Democrats’ coalition will rise again
Standing in front of a cheering crowd last Tuesday, her family and friends behind her, New Hampshire’s Jeanne Shaheen gave a victory speech straight out of the Democratic playbook.
“With the new term you’ve given me, I will fight to make sure that students can refinance their student loans,” the reelected senator told a cheering crowd. “I will fight for a smart energy policy . . . I will fight for a minimum wage . . . I will fight for equal pay for equal work . . . I will fight for smart, serious national security policies . . . I will always fight for a woman’s right to make her own health care decisions. And . . . I will never stop fighting to make sure that everyone in New Hampshire has access to quality affordable health care.”
Young adults? Check.
Low-income folks? Check.
Working women? Check.
Pease Air National Guard Base and Portsmouth Naval Shipyard? Check.
Pro-choice crowd? Check.
Health care advocates? Check.
Democrats have been doing this for years, winning by appealing to individual constituencies, building a coalition that can add up to majority. It’s a tried-and-true strategy, and for Shaheen, it worked — helped no doubt by scathing ads ripping challenger Scott Brown as a carpetbagger who’s only in it for himself.
Elsewhere, though, it failed. Democrats lost hugely and the GOP won big. Interest group politics weren’t enough to overcome overwhelming voter gloom about the future of the nation.
Don’t get me wrong. I’m with Shaheen on almost all of the issues she cited. Yet some elections are about more than just pet peeves and concerns, and this was one of them. Americans are deeply worried about the economy and the direction of the nation. A CBS exit poll on Election Day, for instance, found 71 percent thought the economy was doing badly. Even more, 78 percent were fearful it would do worse in the future. Only 22 percent thought life for the next generation would be better than it was today, and only 28 percent said they were better off now than two years ago. It’s little wonder, with concerns such as these, that the incumbent party got the boot.
The good news for Democrats, however, is that someday soon things will turn around. It’s the nature of politics. Moreover, voter perceptions notwithstanding, things really are getting better.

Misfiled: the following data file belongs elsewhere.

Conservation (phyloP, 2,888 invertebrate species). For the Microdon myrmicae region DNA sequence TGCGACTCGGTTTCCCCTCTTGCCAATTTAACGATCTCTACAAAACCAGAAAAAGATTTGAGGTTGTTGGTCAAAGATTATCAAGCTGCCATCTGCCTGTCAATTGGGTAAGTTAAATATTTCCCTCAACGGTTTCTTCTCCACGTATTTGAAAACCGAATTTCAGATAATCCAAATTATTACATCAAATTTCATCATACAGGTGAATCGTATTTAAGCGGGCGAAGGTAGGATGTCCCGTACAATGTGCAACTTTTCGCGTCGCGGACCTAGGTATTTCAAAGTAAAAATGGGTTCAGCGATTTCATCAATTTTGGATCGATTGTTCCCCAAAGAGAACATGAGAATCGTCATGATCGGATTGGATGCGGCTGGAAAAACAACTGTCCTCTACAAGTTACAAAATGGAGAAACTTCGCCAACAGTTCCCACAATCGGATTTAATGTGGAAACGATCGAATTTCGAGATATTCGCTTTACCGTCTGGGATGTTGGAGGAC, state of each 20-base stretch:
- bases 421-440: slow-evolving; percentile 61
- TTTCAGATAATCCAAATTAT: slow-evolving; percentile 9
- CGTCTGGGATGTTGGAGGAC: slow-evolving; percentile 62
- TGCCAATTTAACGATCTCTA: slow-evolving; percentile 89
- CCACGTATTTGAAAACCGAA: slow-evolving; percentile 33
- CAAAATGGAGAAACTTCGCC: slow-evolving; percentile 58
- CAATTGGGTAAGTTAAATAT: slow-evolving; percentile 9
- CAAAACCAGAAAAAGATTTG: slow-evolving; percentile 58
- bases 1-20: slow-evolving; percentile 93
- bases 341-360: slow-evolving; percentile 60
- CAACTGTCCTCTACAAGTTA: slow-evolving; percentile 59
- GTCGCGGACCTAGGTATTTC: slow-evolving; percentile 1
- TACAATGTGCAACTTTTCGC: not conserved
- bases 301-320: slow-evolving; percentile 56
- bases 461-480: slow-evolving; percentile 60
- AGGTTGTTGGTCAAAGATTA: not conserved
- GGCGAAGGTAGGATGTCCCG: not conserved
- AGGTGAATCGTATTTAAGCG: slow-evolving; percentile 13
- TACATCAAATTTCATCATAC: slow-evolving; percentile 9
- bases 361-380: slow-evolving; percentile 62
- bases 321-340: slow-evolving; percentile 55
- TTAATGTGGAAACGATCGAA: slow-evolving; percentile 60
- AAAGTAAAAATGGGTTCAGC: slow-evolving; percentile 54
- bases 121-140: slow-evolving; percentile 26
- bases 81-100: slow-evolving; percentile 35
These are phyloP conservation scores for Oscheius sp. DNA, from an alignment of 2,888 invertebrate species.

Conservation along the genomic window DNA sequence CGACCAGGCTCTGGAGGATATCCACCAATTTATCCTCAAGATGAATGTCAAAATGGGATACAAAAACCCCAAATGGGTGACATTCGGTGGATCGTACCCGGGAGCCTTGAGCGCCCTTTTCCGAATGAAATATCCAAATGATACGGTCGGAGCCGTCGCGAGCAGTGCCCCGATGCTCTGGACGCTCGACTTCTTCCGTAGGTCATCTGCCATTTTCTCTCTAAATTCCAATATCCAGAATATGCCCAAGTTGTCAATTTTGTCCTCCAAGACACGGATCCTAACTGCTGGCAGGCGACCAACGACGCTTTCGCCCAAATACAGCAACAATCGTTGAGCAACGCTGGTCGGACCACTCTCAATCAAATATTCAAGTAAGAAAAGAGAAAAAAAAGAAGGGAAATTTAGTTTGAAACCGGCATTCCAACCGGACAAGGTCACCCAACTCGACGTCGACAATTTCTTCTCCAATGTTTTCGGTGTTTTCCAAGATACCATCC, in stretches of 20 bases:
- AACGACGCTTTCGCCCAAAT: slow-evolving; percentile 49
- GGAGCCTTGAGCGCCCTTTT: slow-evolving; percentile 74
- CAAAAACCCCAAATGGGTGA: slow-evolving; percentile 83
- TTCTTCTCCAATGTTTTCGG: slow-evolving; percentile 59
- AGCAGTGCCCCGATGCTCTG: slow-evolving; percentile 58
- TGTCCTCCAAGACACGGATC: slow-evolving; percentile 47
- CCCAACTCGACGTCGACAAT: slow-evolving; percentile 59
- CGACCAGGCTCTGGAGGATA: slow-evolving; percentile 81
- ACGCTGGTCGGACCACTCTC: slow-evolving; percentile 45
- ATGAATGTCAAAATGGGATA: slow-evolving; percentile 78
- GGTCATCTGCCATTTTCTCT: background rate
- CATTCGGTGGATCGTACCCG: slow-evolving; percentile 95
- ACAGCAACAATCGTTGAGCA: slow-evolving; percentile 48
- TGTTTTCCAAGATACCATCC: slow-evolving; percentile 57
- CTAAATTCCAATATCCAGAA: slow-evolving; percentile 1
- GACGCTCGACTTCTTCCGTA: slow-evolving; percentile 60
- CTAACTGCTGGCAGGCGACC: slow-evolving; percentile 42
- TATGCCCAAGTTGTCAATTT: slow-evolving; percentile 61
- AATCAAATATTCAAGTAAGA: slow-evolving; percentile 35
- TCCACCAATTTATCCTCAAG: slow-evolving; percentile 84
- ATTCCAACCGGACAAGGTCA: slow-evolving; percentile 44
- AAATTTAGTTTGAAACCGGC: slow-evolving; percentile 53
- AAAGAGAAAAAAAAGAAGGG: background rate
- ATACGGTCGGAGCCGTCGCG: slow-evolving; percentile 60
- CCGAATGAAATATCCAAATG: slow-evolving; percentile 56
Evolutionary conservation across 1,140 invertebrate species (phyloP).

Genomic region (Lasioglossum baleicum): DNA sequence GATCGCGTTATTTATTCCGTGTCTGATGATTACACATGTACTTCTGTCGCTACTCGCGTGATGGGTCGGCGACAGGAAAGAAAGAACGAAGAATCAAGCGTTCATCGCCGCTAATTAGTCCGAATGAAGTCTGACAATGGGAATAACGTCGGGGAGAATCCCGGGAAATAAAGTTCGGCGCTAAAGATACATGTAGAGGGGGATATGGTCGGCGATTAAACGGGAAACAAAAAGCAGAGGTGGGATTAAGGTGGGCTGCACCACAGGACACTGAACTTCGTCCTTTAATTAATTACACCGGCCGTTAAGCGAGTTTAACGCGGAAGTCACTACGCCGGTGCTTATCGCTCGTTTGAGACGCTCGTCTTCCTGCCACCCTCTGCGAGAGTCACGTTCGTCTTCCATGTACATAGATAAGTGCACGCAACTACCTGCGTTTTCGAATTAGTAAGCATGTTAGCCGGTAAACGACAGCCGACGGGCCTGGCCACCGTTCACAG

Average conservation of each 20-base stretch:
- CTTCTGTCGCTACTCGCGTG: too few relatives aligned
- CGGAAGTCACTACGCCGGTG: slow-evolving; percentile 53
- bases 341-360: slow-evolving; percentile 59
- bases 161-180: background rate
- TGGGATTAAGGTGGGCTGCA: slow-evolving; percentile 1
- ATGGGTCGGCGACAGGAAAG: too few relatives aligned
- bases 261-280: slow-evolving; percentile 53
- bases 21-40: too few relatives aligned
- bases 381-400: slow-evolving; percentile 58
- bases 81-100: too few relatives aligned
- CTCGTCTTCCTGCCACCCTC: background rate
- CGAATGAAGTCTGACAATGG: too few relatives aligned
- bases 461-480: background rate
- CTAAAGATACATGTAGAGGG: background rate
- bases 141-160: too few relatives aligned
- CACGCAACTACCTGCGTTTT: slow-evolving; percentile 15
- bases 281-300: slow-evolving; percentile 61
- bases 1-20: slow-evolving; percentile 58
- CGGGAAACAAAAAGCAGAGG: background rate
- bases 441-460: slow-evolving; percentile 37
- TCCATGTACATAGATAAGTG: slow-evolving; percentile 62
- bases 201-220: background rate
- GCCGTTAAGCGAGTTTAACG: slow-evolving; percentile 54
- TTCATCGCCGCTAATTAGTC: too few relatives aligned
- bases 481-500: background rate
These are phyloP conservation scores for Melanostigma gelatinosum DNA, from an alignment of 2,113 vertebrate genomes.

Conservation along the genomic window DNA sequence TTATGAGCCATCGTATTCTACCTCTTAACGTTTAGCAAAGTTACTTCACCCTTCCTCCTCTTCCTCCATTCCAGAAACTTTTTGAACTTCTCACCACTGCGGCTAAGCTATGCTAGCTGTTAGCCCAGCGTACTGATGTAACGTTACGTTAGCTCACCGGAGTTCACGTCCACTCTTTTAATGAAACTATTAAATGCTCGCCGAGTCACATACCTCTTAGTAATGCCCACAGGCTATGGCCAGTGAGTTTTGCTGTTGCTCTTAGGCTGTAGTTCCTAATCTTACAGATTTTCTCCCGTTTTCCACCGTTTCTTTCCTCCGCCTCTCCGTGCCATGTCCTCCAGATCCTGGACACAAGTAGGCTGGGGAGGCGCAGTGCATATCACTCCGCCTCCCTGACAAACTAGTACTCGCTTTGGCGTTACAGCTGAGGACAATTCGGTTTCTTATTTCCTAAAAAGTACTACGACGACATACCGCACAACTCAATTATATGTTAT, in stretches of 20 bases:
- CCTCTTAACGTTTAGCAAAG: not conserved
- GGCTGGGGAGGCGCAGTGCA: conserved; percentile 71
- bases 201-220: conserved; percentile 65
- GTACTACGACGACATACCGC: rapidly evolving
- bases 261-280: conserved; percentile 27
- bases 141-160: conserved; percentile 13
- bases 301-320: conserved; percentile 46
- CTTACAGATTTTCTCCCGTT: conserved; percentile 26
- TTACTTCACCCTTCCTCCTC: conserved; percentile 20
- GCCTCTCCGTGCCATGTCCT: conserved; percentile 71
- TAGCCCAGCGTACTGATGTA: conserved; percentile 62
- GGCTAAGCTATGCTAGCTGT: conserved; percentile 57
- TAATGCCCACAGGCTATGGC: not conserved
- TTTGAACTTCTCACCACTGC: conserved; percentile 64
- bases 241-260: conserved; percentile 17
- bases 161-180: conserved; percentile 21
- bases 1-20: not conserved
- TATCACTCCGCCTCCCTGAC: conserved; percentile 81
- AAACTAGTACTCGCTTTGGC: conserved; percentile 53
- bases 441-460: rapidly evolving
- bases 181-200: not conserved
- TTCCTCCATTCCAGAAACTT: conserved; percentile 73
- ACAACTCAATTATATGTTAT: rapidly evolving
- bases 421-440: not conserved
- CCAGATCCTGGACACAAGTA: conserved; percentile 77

Monthly data that came out three days after the election showed that employers added 214,000 jobs in October, the ninth month in a row with gains of 200,000 or more. The unemployment rate fell to a six-year low of 5.8 percent. In the third quarter, gross domestic product increased at a 3.5 percent rate. Inflation remained low — indeed, the price of gasoline has fallen by almost a dollar to below three dollars, a true boon to consumers. And the stock market continued to hit new highs.
Yes, things aren’t perfect. The rebound is slower than we’d like. Moreover, labor participation rates are still low (meaning many have simply given up looking for a job) and earnings for the middle class are rising slowly, if at all. Still, the latest data showed a drop in unemployment even as labor participation improved and concerns about economic inequality would seem to be a natural for Democrats.
So why didn’t Democrats get credit for this in 2014? Some argue that people just didn’t “feel” the rebound, and there’s much truth to that. Dry statistics weren’t enough to counter the waves of fear from the Great Recession that continue to wash over us.
Eventually those waves will recede. Thing will settle down and the mood of pessimism will lift. Politics tends to go in cycles. Democrats were in ascendency six years ago; Republicans are up now. That too will change as broad worries give way to narrow concerns, creating the perfect opportunity for Democrats to rebuild their coalition piece by piece by piece.